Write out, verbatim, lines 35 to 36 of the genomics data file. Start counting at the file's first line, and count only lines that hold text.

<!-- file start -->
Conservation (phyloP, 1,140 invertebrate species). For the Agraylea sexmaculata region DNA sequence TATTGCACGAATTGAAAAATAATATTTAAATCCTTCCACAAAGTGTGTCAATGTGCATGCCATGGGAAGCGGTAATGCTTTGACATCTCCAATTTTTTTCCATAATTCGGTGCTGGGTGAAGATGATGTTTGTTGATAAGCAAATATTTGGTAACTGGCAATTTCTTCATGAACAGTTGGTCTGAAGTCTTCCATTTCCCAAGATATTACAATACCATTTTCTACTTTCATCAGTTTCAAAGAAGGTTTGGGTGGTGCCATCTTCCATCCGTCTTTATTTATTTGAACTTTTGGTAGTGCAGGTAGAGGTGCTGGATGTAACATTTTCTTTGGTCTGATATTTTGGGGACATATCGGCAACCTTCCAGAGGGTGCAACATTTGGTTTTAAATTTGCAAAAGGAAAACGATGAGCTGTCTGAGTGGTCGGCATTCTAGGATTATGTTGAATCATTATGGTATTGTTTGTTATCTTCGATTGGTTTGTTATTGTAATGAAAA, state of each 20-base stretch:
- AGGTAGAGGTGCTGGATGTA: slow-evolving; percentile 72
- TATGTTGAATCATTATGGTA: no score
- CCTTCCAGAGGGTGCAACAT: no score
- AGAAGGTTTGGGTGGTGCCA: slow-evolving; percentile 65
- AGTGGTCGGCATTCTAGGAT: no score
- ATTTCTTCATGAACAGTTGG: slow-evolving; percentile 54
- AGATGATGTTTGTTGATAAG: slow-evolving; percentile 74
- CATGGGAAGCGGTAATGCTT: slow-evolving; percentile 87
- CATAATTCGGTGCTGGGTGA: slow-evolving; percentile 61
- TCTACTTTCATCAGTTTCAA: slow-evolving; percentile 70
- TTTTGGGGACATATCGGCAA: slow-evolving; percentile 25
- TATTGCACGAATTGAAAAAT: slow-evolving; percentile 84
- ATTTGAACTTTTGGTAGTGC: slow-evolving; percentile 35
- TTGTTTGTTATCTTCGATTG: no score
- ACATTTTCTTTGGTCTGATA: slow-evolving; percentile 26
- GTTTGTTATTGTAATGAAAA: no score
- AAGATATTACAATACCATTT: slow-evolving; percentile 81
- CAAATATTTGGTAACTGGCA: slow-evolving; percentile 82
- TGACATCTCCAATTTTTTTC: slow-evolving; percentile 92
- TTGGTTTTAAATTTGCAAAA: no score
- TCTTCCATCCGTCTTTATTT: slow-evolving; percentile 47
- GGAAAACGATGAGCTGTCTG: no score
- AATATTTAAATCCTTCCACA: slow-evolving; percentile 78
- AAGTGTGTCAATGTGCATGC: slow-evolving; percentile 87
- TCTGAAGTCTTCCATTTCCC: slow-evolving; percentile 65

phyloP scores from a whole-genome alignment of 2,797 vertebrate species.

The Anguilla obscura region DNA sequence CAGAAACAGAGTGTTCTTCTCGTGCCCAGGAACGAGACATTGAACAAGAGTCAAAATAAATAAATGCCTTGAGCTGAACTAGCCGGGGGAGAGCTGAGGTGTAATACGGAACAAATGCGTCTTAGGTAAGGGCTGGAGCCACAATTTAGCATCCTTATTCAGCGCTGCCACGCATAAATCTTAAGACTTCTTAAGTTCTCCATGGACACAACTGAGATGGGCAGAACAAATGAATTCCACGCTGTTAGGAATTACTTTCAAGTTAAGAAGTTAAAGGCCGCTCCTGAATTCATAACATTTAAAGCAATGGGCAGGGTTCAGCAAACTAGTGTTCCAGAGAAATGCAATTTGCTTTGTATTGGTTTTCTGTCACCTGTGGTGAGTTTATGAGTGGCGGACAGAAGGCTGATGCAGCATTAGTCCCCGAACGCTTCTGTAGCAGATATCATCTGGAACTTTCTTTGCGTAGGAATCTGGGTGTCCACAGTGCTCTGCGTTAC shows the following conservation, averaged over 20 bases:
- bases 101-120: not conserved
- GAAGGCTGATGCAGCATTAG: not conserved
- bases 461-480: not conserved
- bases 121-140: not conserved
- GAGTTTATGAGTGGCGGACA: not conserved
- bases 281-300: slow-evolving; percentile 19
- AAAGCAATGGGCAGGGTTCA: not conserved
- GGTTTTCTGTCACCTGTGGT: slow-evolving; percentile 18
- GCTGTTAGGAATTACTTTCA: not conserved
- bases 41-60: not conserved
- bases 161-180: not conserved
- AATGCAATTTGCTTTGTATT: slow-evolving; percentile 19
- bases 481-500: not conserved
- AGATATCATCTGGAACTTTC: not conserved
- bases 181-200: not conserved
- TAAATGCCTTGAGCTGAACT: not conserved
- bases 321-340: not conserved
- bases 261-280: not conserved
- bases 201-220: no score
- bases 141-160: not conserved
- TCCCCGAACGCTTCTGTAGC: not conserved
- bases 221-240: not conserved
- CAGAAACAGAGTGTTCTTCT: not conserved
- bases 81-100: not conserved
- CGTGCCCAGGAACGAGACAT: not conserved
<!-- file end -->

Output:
- AAAGCAATGGGCAGGGTTCA: not conserved
- GGTTTTCTGTCACCTGTGGT: slow-evolving; percentile 18